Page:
National has released a housing policy aiming to use the Resource Management Act to free up more housing land, before repealing and replacing the law. The NZ Herald’s Amelia Wade reports party leader Judith Collins says a consensus has formed around planning rules being primarily to blame for a lack of affordable housing. The policy also called for state house sales to tenants, but not opening up state house sales to the wider market. If you want the full JuCo experience, she did a very extensive interview yesterday morning with Mike Hosking on Newstalk ZB, covering a very wide range of topics. The station will be doing similar interviews with minor party leaders on Thursday, and Jacinda Ardern next Monday. A reminder, you can read a quick wrap of a whole lot of housing policies here.
As for one of the newslines out of the Hosking interview, there was a big call on reviewing the structure of Auckland Council. As Newshub reports, that even came as news to National’s Auckland issues spokesperson Denise Lee, who wrote an email criticising the announcement which was then leaked. Lee said in the email that for Collins to bypass her on it was “incredibly poor form and displays a shockingly bad example of poor culture”.
A perplexing poll result is giving hope to cannabis referendum campaigners that all is not lost. Stewart Sowman-Lund reports the UMR survey shows a narrow lead for legalisation, in contrast to other recent polls that showed prohibition winning comfortably. The poll was commissioned by two groups campaigning to change the law, but UMR is a totally reputable firm so not too much should be read into that.
I’m absolutely infuriated by this story: It appears a power tool was used to cut a hole in the predator fence at Zealandia, reports Stuff’s Katarina Williams. The Karori Sanctuary, as it used to be called, has done an immense amount of good for biodiversity across the whole city, because it has given native creatures a safe place to live and nest. The hole was large enough for rats and other predators in, provided they could get up to the spot in the fence.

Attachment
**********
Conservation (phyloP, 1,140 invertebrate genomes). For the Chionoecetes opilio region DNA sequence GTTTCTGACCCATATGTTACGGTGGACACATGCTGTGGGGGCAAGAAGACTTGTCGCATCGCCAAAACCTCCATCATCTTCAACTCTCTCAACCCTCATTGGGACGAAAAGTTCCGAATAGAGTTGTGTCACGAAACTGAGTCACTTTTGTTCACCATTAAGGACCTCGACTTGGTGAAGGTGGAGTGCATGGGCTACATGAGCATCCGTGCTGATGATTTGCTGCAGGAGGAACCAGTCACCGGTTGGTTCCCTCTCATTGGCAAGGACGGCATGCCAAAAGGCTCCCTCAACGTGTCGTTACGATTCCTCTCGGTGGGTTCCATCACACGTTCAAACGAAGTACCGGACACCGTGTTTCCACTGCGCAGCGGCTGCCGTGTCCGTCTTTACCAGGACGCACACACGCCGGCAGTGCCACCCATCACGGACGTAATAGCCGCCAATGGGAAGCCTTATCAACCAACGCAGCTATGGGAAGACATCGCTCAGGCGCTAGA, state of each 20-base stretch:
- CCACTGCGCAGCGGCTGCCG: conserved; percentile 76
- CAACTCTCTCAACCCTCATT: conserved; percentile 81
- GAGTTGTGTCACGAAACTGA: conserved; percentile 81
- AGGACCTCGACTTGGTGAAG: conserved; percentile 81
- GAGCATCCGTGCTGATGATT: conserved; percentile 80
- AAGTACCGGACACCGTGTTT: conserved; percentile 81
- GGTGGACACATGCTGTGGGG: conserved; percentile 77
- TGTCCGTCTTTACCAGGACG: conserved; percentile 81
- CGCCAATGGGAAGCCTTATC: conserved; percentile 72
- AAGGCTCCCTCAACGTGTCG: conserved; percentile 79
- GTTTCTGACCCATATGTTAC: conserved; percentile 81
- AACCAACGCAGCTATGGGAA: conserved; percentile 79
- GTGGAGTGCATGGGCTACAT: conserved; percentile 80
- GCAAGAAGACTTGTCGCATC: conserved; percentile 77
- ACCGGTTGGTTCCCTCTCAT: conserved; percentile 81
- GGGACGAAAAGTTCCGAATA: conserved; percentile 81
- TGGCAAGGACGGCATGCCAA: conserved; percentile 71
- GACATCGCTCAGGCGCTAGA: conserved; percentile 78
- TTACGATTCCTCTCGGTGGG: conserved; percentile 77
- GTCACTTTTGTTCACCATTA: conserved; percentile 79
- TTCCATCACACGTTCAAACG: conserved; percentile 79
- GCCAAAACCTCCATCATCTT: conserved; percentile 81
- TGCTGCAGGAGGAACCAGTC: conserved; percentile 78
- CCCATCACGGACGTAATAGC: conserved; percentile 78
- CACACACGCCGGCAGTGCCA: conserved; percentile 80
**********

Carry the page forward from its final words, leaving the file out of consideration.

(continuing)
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Right now on The Spinoff: Starting with election stuff, Justin Giovannetti has spoken to the Green party leaders about how they want to shape Ardern’s premiership. Leonie Hayden has put the spotlight on the Tāmaki Makaurau electorate, which could deliver some interesting results on the night. We’ve got new two-minute explainers on crime and justice and early education. Toby Manhire has put together an A-Z of the election so far.
And for those with wider interests: Environmental historian Dr Catherine Knight writes about the newfound treasuring of urban green spaces after lockdown. Alice Webb-Liddall looks at the seven recently selected new Arts Laureates. essa may ranapiri has written a response to the Māori poetry published over lockdown. And Stephanie Newbold explains the line of succession in US politics, and what happens if Trump’s Covid condition worsens.
For a feature today, a pretty shocking expose of the deliberate destruction of native habitats. Stuff’s Charlie Mitchell reports that in many cases, those responsible have suffered no real consequences for their actions. The data backing the story up has been collated by Forest and Bird, who say it’s just a glimpse of what could be a much bigger problem. Here’s an excerpt:
Of the 223 confirmed incidents, seven resulted in prosecution, the data shows. Most commonly, the person responsible faced no action, or a negotiated response, such as an abatement notice, an order to apply for retrospective consent, or an order to remediate the damage.
“This report shows very clearly that nature is under attack on private and public land, and that public agencies are desperately failing in their responsibility to do anything about it,” said Forest & Bird chief executive Kevin Hague.
“Where councils are aware of large or important tracts of native habitat being illegally sprayed, burnt, cut down, or poisoned, very few of them are equipped to enforce the law. This means there is often no meaningful consequence or deterrent for those committing significant environmental crimes.”
The White Ferns have been improving over their tour of Australia, but still being comfortably beaten in almost every game. With two games of the ODI series now lost, they’re down 4-1 across both formats. As Stuff reports, yesterday’s game saw a solid target being set by the White Ferns, only for Australia to haul it in easily. The problems are compounded by injuries, with Suzie Bates and quick bowler Lea Tahuhu out. Of course, you can’t really take anything away from Australia – if they win again on Wednesday they’ll equal the record for the most consecutive ODI wins of all time.